"It's too early to tell exactly what we're going to do," Etsitty said. "I can surely state that we're going to look very seriously at our opportunities to take on the responsibility to regulate CO2 from these two power plants and other sources that may become eligible in the future."

The Four Corners Power Plant near Shiprock, N.M. Credit: Arizona State University

Also excluded from the Clean Power Plan are fossil fuel-fired power plants in U.S. territories, including Puerto Rico, the U.S. Virgin Islands, Guam and others.

U.S. territories emit few CO2 emissions compared to the rest of the U.S., totaling 58 million metric tons of CO2 in 2012. Just the electric power sector in the 50 states emitted more than 2 billion metric tons of CO2 in 2012, EPA data show.

The Clean Power Plan states that if the EPA decides it’s necessary by June 2015, the agency may propose a rule covering the four exempt power plants on Native American land and any other relevant power plant in the U.S. territories.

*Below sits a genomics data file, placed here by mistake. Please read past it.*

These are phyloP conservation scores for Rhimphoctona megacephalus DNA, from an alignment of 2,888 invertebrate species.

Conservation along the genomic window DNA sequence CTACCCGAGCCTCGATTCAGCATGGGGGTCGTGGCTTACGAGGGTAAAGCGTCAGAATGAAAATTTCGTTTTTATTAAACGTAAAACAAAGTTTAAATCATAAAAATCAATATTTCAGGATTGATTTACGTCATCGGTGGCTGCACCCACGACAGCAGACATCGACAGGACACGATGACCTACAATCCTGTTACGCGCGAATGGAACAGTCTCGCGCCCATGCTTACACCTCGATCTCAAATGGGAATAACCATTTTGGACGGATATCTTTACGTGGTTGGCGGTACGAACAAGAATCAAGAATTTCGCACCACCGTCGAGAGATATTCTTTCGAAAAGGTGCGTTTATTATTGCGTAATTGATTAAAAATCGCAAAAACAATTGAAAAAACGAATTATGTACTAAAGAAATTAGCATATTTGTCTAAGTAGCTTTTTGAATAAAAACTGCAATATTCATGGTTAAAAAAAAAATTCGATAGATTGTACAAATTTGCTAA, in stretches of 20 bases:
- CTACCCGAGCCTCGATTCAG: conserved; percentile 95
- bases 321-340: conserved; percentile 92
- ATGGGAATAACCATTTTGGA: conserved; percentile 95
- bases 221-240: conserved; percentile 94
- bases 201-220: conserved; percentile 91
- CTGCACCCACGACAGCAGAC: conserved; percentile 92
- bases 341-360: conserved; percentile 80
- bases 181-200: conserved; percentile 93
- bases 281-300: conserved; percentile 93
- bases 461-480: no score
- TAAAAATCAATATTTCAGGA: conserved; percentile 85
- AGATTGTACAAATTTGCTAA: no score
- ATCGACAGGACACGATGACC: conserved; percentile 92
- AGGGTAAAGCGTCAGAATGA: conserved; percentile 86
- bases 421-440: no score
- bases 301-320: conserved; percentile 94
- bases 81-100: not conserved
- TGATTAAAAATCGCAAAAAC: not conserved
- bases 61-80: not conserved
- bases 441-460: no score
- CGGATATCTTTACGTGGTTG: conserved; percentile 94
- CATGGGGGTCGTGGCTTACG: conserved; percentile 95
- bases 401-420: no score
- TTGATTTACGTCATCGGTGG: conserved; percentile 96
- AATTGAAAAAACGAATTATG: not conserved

The EPA is seeking public comment on whether the agency should establish power plant emissions goals for Indian reservations and U.S. territories, according to a Congressional Research Service (CRS) report on the Clean Power Plan released last week.

Though the CRS report does not detail the Clean Power Plan’s exclusions, it serves as a basic 22-page primer on the proposal for members of Congress, said Steven Aftergood, director of the Federation of American Scientsts’ Project on Government Secrecy, which posted the CRS report on its website because CRS reports are not directly available to the public.

Public hearings on the Clean Power Plan will be held in Denver, Atlanta, Pittsburgh and Washington, D.C., at the end of July during a 120-day public comment period.